Producer Matt Tolmach, who has two projects in the works at MGM, including the horror film Dark Harvest due out on September 23, said De Luca’s passion for good stories is contagious. “He read the script and called me and we had an hour long talk about the possibilities and how great it would be and how we can push the envelope,” he said of Dark Harvest. “That’s what he does. He makes your film better. “

From Mr De Luca’s point of view, the new MGM is about “treating the filmmakers like the franchise,” he said. When he and Mrs. Abdy first met, the duo put together a list of 36 directors they wanted to lure into the studio. In 15 months they caught 20 percent of them, including Darren Aronofsky, Sarah Polley, Melina Matsoukas, and George Miller.

“We don’t mind making big swings and playing because I think it’s either big or home,” he added. “I think the audience will reward you if you are really original, innovative, brave and creative.”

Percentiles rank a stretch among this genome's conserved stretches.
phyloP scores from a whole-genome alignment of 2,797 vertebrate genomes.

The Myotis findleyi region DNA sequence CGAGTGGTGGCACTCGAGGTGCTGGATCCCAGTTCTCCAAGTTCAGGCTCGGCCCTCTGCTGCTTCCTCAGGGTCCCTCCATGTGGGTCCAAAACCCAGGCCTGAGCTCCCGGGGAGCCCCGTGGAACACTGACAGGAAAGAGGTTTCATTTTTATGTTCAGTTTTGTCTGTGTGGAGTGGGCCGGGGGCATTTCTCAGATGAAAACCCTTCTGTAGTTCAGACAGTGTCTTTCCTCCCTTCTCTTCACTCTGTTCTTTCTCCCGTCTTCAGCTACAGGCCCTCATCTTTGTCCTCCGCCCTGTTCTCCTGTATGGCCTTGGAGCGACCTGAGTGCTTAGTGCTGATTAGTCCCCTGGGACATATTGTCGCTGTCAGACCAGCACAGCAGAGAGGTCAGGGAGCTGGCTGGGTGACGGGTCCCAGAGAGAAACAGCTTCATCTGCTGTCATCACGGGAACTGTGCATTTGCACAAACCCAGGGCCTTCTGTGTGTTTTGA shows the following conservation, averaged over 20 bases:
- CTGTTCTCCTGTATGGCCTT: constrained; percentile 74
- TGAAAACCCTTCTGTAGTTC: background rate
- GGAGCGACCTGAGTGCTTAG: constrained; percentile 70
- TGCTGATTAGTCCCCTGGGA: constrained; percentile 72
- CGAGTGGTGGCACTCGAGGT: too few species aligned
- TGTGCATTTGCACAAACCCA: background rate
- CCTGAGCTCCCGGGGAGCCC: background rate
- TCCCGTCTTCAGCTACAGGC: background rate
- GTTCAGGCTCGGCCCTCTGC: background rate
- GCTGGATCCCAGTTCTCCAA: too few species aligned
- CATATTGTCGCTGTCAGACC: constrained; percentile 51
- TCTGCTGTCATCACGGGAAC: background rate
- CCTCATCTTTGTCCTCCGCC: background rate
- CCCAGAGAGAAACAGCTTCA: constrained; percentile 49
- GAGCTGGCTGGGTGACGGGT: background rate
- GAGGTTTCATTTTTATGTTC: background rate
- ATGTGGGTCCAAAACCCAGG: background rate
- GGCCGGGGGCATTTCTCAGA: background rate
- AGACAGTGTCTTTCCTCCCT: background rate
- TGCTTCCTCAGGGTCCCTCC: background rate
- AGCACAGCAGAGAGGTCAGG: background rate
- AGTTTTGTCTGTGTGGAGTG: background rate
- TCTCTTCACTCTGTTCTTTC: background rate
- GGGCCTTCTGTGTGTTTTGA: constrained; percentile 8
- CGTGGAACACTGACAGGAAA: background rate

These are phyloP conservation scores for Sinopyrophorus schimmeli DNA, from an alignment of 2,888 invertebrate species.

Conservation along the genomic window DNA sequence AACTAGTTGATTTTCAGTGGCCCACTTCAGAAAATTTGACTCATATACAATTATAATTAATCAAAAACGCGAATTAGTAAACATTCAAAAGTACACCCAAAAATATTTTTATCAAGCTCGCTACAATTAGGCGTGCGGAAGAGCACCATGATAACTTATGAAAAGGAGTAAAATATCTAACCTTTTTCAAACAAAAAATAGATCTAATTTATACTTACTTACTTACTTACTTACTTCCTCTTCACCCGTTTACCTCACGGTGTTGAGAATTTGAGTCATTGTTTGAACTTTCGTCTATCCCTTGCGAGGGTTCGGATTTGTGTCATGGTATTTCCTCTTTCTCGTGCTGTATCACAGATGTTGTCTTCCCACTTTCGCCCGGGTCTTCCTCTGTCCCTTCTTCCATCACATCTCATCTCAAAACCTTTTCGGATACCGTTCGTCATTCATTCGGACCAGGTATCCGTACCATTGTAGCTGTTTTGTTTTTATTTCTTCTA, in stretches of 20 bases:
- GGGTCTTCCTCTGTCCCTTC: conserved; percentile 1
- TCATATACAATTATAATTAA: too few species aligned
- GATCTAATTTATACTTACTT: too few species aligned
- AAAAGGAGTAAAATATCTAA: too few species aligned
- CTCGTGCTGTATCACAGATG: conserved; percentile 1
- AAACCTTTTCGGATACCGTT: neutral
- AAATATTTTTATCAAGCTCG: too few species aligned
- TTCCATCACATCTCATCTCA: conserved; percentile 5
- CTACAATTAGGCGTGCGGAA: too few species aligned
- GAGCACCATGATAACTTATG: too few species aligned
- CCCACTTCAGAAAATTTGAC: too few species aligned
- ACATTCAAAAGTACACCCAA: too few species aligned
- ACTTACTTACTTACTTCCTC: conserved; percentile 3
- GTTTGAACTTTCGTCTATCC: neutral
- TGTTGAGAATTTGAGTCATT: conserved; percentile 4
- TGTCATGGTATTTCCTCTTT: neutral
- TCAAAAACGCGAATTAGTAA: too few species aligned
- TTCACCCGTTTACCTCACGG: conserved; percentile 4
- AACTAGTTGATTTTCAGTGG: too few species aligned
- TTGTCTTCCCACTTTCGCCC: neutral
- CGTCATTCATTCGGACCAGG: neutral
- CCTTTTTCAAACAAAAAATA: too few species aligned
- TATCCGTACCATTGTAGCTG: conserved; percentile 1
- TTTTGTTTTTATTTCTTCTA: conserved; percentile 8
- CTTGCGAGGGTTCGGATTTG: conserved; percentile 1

At a shareholders meeting last month, Jeff Bezos, founder and CEO of Amazon, called the reason for the takeover “very simple”. He said MGM has a “huge, deep catalog of much-loved” films and shows. “We can rethink and develop this intellectual property for the 21st century.”

This contradicts the approach that Mr De Luca and Mrs Abdy have primarily followed.

“Mike and I didn’t sit down and say we’d go through the library and do it all over again,” said Ms. Abdy. “Our focus is on original ideas with original authorship and real filmmakers, but you know that every now and then something will come out that is fun and we will pursue it when we see fit.”

These ideas include a hybrid live-action / animated remake of “Pink Panther”; Michael B. Jordan as director of the third part of the “Rocky” spin-off “Creed”; and “Legally Blonde 3” starring Reese Witherspoon and a script co-written by Mindy Kaling.